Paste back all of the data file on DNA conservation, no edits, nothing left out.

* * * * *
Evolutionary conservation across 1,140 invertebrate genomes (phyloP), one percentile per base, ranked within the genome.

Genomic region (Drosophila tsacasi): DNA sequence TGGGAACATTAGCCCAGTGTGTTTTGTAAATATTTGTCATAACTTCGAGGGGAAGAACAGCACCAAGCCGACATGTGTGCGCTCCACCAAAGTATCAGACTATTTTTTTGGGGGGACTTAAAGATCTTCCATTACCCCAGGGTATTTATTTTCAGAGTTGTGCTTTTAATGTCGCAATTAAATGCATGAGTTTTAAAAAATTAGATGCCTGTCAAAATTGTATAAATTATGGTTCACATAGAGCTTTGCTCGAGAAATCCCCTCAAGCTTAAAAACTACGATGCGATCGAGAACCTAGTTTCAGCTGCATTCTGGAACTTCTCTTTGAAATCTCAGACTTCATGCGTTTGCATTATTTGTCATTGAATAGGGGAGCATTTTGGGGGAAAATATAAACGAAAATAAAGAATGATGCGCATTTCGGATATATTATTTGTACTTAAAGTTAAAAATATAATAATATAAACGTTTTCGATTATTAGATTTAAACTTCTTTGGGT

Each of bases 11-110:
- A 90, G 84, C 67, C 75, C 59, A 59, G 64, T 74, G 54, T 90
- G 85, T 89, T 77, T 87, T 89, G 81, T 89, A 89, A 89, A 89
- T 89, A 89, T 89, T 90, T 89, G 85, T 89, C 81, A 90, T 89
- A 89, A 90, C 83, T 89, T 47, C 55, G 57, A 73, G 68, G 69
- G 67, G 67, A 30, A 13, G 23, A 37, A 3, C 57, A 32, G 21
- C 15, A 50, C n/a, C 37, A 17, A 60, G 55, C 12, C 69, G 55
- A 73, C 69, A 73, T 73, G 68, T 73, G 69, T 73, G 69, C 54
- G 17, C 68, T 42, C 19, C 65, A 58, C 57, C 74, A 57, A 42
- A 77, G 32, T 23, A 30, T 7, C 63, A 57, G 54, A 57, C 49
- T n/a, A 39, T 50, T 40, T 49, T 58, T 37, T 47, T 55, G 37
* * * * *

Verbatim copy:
Evolutionary conservation across 1,140 invertebrate genomes (phyloP), one percentile per base, ranked within the genome.

Genomic region (Drosophila tsacasi): DNA sequence TGGGAACATTAGCCCAGTGTGTTTTGTAAATATTTGTCATAACTTCGAGGGGAAGAACAGCACCAAGCCGACATGTGTGCGCTCCACCAAAGTATCAGACTATTTTTTTGGGGGGACTTAAAGATCTTCCATTACCCCAGGGTATTTATTTTCAGAGTTGTGCTTTTAATGTCGCAATTAAATGCATGAGTTTTAAAAAATTAGATGCCTGTCAAAATTGTATAAATTATGGTTCACATAGAGCTTTGCTCGAGAAATCCCCTCAAGCTTAAAAACTACGATGCGATCGAGAACCTAGTTTCAGCTGCATTCTGGAACTTCTCTTTGAAATCTCAGACTTCATGCGTTTGCATTATTTGTCATTGAATAGGGGAGCATTTTGGGGGAAAATATAAACGAAAATAAAGAATGATGCGCATTTCGGATATATTATTTGTACTTAAAGTTAAAAATATAATAATATAAACGTTTTCGATTATTAGATTTAAACTTCTTTGGGT

Each of bases 11-110:
- A 90, G 84, C 67, C 75, C 59, A 59, G 64, T 74, G 54, T 90
- G 85, T 89, T 77, T 87, T 89, G 81, T 89, A 89, A 89, A 89
- T 89, A 89, T 89, T 90, T 89, G 85, T 89, C 81, A 90, T 89
- A 89, A 90, C 83, T 89, T 47, C 55, G 57, A 73, G 68, G 69
- G 67, G 67, A 30, A 13, G 23, A 37, A 3, C 57, A 32, G 21
- C 15, A 50, C n/a, C 37, A 17, A 60, G 55, C 12, C 69, G 55
- A 73, C 69, A 73, T 73, G 68, T 73, G 69, T 73, G 69, C 54
- G 17, C 68, T 42, C 19, C 65, A 58, C 57, C 74, A 57, A 42
- A 77, G 32, T 23, A 30, T 7, C 63, A 57, G 54, A 57, C 49
- T n/a, A 39, T 50, T 40, T 49, T 58, T 37, T 47, T 55, G 37